This law requires that no matter be chosen which does not bear on the proposition to be proved. Irrelevant matter is often introduced to divert the attention from the real point at issue, or to ensnare by the belief that proof has been offered when there has been none. This certainly would be an effective rhetorical device if rhetoric did not have to square itself by ethical standards. Rhetorical art must not resort to logical fallacies.

This law also requires that such proof shall be offered as can be grasped by the capacity of the hearer, and such as will assimilate readily with already existing beliefs. The most valid proof that a youth should be obedient to his parents might completely lack unity with him, because of his incapacity to comprehend the ground of the argument. An effort to convert one from a belief in monarchy to a belief in democracy, although perfectly unified and logical in itself, would have no effect in the monarchist's mind unless such argument should take its rise from the monarchist's present beliefs. Due regard must be had in this case, also, to the selection of proofs that will not antagonize by arousing inveterate prejudices. That the mind may yield itself to the line of proof, the argument must be conciliatory.

When the mind is indifferent or opposed to the proposition to be argued, some preparatory statements must be made by way of arousing interest in the question or to conciliate the opposition. When the mind addressed is opposed, the first step of the speaker is to put himself in sympathy with the opposition. It may be necessary for the speaker to veil his purpose, even to the suppression of the proposition to be proved. The beginning of Mark Antony's oration is a fine example of this. On this point A. S. Hill has the following :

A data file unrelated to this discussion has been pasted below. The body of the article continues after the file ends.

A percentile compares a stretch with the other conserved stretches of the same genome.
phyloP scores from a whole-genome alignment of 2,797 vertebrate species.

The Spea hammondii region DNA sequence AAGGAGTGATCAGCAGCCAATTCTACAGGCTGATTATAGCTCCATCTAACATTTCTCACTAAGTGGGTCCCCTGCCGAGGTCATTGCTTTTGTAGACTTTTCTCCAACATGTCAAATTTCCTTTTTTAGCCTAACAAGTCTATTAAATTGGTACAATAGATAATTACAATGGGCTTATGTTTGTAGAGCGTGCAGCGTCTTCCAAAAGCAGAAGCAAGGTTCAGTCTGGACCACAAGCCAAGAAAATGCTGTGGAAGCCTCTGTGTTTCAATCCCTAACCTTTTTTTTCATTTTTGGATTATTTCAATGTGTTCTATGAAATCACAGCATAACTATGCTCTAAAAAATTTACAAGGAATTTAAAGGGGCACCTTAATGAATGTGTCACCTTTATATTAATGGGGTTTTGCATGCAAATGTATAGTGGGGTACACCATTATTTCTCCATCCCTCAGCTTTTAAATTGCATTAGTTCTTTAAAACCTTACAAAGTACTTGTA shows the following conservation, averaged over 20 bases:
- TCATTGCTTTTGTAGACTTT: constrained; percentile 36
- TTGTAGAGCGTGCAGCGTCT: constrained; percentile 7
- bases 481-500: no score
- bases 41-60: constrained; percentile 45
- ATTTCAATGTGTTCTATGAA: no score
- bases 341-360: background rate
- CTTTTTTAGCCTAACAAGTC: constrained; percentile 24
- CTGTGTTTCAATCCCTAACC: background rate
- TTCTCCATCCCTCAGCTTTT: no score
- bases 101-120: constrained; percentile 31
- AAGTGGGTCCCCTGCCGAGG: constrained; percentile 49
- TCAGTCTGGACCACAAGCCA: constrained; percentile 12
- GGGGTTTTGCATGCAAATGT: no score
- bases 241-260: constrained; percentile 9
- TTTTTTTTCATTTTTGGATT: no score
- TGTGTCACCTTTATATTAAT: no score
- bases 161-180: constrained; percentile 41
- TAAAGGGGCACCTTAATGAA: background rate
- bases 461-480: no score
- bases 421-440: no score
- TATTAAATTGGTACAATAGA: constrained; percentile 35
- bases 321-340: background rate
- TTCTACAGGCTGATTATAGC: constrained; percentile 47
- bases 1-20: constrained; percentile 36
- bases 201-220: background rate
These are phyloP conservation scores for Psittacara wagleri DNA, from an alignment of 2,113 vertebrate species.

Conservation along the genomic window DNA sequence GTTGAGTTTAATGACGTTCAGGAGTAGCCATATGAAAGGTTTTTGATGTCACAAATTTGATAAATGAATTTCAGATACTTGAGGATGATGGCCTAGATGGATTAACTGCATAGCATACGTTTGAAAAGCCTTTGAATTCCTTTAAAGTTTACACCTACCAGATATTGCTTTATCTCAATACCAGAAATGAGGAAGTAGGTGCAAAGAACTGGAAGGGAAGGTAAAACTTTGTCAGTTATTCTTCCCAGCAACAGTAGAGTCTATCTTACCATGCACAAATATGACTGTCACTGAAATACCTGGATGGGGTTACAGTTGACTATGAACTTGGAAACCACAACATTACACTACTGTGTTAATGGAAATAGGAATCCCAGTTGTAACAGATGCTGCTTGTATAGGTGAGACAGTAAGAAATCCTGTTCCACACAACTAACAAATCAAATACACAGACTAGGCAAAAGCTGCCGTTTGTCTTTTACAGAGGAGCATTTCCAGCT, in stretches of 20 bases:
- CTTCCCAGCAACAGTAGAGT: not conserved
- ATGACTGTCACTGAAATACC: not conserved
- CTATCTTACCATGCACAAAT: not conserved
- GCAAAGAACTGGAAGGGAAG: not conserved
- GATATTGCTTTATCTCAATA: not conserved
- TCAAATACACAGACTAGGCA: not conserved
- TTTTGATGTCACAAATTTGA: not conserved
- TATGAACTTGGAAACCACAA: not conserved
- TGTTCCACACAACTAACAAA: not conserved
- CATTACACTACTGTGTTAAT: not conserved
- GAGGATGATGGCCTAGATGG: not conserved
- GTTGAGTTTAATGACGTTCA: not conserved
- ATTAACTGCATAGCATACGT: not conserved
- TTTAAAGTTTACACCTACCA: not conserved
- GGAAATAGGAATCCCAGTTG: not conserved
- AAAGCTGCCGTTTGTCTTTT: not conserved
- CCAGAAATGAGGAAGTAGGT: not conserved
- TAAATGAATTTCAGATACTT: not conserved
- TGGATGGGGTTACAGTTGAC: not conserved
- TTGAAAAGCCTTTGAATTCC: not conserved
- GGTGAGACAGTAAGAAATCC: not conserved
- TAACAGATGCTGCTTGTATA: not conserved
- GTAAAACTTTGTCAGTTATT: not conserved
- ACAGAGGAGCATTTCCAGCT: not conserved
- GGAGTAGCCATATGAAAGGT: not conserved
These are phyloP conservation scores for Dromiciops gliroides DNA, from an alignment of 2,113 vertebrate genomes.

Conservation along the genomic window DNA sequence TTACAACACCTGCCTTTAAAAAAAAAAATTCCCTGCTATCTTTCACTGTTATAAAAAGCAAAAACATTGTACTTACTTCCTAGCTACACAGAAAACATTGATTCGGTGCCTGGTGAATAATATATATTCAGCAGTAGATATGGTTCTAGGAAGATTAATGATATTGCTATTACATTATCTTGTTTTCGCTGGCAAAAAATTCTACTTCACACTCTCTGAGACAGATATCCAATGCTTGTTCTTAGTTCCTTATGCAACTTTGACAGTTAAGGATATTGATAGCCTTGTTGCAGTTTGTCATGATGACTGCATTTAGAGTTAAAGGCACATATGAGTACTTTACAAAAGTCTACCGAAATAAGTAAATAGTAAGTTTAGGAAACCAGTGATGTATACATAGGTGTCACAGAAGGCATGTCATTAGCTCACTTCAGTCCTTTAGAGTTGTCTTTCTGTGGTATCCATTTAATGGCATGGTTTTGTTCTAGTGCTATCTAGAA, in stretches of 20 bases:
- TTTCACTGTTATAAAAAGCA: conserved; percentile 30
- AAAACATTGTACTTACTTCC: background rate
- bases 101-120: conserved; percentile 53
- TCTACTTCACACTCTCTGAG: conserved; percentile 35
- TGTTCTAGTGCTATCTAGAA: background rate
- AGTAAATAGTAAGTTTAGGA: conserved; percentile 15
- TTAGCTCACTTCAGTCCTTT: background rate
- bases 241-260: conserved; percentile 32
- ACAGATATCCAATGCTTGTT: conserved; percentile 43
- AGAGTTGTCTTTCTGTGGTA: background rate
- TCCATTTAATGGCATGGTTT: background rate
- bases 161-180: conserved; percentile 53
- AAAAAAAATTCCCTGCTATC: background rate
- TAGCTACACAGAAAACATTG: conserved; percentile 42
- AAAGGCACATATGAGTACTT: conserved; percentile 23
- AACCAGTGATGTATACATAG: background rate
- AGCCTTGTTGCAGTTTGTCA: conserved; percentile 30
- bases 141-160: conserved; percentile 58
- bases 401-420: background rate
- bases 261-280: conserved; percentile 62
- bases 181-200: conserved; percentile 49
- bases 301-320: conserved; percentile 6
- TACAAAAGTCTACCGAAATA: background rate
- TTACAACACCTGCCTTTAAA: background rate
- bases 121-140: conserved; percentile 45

“We have already seen how important it is that a reasoner should himself, at the outset, clearly understand the proposition he is to maintain; but it by no means follows that he should hasten to announce the proposition to those whom he would convince of its truth. His first object should be to secure their favorable attention.

“ Now, to engage attention at all, it is desirable to appear to be saying something new. If then the proposition is a truism to the persons addressed, it will usually be judicious to awaken their attention by beginning with what is novel in the proof. Regarded from a new point of view, approached by a new path, the old conclusion will acquire a fresh interest, except, indeed, for those unfortunate persons whose minds are accessible to nothing but commonplace, and for whom, therefore, even a novelty must be presented in a commonplace dress.

“If the proposition, whether well known to the persons addressed or not, is likely to awaken their hostility, it should not be announced till steps have been taken to procure for it a favorable reception. Often the best course to this end is to state at the outset the question at issue, but not espouse either side until after the arguments for each have been canvassed. It may also be possible to secure assent to general principles from which the conclusion can be logically deduced. In pursuing this course, the reasoner seems to invite his readers or hearers to join him in an inquiry for truth. This inquiry results, if it be successful, not so much in convincing them as in leading them to convince themselves of the justness of the conclusion, if he is successful in inducing them to give some weight to reasons which they would not have considered at all, had they known to what conclusions they led.

“ Another method of disarming hostility is for a speaker to establish pleasant relations with the audience by adverting to opinions (irrelevant ones it may be) which they hold in common with him, before proceeding to points of difference.”

Under ordinary circumstances, the proposition should be stated as soon as favorable attention is gained and before proofs have been examined. A clear statement